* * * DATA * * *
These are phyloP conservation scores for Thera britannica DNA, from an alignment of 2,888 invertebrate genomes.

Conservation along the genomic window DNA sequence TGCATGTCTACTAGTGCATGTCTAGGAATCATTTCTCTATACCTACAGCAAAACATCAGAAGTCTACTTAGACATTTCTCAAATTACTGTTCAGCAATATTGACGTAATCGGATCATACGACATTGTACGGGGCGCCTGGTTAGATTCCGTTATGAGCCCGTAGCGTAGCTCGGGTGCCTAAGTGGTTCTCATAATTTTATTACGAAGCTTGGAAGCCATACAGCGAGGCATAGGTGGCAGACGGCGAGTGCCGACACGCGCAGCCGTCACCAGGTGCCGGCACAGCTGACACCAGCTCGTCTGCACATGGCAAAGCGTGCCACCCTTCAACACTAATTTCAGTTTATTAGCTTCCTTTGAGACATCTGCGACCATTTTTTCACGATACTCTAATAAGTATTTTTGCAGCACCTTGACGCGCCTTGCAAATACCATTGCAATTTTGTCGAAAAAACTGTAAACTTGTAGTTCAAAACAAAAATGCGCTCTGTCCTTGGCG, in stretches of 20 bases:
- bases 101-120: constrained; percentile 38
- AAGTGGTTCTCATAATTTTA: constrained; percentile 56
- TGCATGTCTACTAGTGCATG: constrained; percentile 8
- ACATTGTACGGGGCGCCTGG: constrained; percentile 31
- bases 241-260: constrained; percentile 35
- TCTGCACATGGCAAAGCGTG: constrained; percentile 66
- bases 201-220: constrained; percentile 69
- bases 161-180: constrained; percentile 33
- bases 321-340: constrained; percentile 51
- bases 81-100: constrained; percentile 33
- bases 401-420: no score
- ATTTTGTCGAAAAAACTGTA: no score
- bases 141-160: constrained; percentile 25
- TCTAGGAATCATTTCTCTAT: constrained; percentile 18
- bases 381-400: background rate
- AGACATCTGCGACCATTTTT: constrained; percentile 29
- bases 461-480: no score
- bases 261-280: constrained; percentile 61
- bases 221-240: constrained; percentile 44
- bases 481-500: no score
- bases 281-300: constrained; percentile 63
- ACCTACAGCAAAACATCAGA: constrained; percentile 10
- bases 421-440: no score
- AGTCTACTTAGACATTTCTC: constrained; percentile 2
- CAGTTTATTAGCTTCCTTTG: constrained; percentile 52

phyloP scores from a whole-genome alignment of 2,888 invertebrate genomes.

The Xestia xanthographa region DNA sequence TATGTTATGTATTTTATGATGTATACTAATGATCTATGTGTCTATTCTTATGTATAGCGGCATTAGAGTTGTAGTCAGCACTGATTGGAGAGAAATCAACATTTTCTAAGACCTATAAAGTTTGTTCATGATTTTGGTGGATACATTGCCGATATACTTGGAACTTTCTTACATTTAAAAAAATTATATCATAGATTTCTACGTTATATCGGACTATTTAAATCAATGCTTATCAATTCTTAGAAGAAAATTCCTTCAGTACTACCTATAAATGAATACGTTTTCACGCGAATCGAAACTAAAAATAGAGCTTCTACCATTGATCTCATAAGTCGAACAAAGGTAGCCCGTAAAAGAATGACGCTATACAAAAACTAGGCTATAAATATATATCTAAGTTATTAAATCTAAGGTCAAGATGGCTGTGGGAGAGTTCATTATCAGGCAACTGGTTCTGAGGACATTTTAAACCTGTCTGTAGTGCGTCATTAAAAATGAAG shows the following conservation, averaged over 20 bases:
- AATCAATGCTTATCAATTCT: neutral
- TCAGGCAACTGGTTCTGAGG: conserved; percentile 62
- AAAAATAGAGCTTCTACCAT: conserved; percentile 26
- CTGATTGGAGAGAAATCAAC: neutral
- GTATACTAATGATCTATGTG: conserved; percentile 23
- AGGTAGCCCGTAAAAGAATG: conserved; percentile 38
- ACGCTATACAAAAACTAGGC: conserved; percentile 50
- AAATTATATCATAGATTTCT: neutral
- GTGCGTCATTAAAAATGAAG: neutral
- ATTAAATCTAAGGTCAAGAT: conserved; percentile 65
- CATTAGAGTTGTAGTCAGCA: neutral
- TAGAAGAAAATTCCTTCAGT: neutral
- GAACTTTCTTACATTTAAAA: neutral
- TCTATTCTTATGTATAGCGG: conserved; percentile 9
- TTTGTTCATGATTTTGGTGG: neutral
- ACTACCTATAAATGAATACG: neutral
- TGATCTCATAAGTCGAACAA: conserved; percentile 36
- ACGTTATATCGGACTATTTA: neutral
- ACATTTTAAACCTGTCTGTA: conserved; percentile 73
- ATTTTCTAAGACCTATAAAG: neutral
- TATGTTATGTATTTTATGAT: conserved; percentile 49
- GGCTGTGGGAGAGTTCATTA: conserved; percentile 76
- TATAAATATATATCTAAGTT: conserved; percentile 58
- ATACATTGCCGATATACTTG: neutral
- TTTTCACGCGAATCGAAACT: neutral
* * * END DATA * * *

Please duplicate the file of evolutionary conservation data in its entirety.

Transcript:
These are phyloP conservation scores for Thera britannica DNA, from an alignment of 2,888 invertebrate genomes.

Conservation along the genomic window DNA sequence TGCATGTCTACTAGTGCATGTCTAGGAATCATTTCTCTATACCTACAGCAAAACATCAGAAGTCTACTTAGACATTTCTCAAATTACTGTTCAGCAATATTGACGTAATCGGATCATACGACATTGTACGGGGCGCCTGGTTAGATTCCGTTATGAGCCCGTAGCGTAGCTCGGGTGCCTAAGTGGTTCTCATAATTTTATTACGAAGCTTGGAAGCCATACAGCGAGGCATAGGTGGCAGACGGCGAGTGCCGACACGCGCAGCCGTCACCAGGTGCCGGCACAGCTGACACCAGCTCGTCTGCACATGGCAAAGCGTGCCACCCTTCAACACTAATTTCAGTTTATTAGCTTCCTTTGAGACATCTGCGACCATTTTTTCACGATACTCTAATAAGTATTTTTGCAGCACCTTGACGCGCCTTGCAAATACCATTGCAATTTTGTCGAAAAAACTGTAAACTTGTAGTTCAAAACAAAAATGCGCTCTGTCCTTGGCG, in stretches of 20 bases:
- bases 101-120: constrained; percentile 38
- AAGTGGTTCTCATAATTTTA: constrained; percentile 56
- TGCATGTCTACTAGTGCATG: constrained; percentile 8
- ACATTGTACGGGGCGCCTGG: constrained; percentile 31
- bases 241-260: constrained; percentile 35
- TCTGCACATGGCAAAGCGTG: constrained; percentile 66
- bases 201-220: constrained; percentile 69
- bases 161-180: constrained; percentile 33
- bases 321-340: constrained; percentile 51
- bases 81-100: constrained; percentile 33
- bases 401-420: no score
- ATTTTGTCGAAAAAACTGTA: no score
- bases 141-160: constrained; percentile 25
- TCTAGGAATCATTTCTCTAT: constrained; percentile 18
- bases 381-400: background rate
- AGACATCTGCGACCATTTTT: constrained; percentile 29
- bases 461-480: no score
- bases 261-280: constrained; percentile 61
- bases 221-240: constrained; percentile 44
- bases 481-500: no score
- bases 281-300: constrained; percentile 63
- ACCTACAGCAAAACATCAGA: constrained; percentile 10
- bases 421-440: no score
- AGTCTACTTAGACATTTCTC: constrained; percentile 2
- CAGTTTATTAGCTTCCTTTG: constrained; percentile 52

phyloP scores from a whole-genome alignment of 2,888 invertebrate genomes.

The Xestia xanthographa region DNA sequence TATGTTATGTATTTTATGATGTATACTAATGATCTATGTGTCTATTCTTATGTATAGCGGCATTAGAGTTGTAGTCAGCACTGATTGGAGAGAAATCAACATTTTCTAAGACCTATAAAGTTTGTTCATGATTTTGGTGGATACATTGCCGATATACTTGGAACTTTCTTACATTTAAAAAAATTATATCATAGATTTCTACGTTATATCGGACTATTTAAATCAATGCTTATCAATTCTTAGAAGAAAATTCCTTCAGTACTACCTATAAATGAATACGTTTTCACGCGAATCGAAACTAAAAATAGAGCTTCTACCATTGATCTCATAAGTCGAACAAAGGTAGCCCGTAAAAGAATGACGCTATACAAAAACTAGGCTATAAATATATATCTAAGTTATTAAATCTAAGGTCAAGATGGCTGTGGGAGAGTTCATTATCAGGCAACTGGTTCTGAGGACATTTTAAACCTGTCTGTAGTGCGTCATTAAAAATGAAG shows the following conservation, averaged over 20 bases:
- AATCAATGCTTATCAATTCT: neutral
- TCAGGCAACTGGTTCTGAGG: conserved; percentile 62
- AAAAATAGAGCTTCTACCAT: conserved; percentile 26
- CTGATTGGAGAGAAATCAAC: neutral
- GTATACTAATGATCTATGTG: conserved; percentile 23
- AGGTAGCCCGTAAAAGAATG: conserved; percentile 38
- ACGCTATACAAAAACTAGGC: conserved; percentile 50
- AAATTATATCATAGATTTCT: neutral
- GTGCGTCATTAAAAATGAAG: neutral
- ATTAAATCTAAGGTCAAGAT: conserved; percentile 65
- CATTAGAGTTGTAGTCAGCA: neutral
- TAGAAGAAAATTCCTTCAGT: neutral
- GAACTTTCTTACATTTAAAA: neutral
- TCTATTCTTATGTATAGCGG: conserved; percentile 9
- TTTGTTCATGATTTTGGTGG: neutral
- ACTACCTATAAATGAATACG: neutral
- TGATCTCATAAGTCGAACAA: conserved; percentile 36
- ACGTTATATCGGACTATTTA: neutral
- ACATTTTAAACCTGTCTGTA: conserved; percentile 73
- ATTTTCTAAGACCTATAAAG: neutral
- TATGTTATGTATTTTATGAT: conserved; percentile 49
- GGCTGTGGGAGAGTTCATTA: conserved; percentile 76
- TATAAATATATATCTAAGTT: conserved; percentile 58
- ATACATTGCCGATATACTTG: neutral
- TTTTCACGCGAATCGAAACT: neutral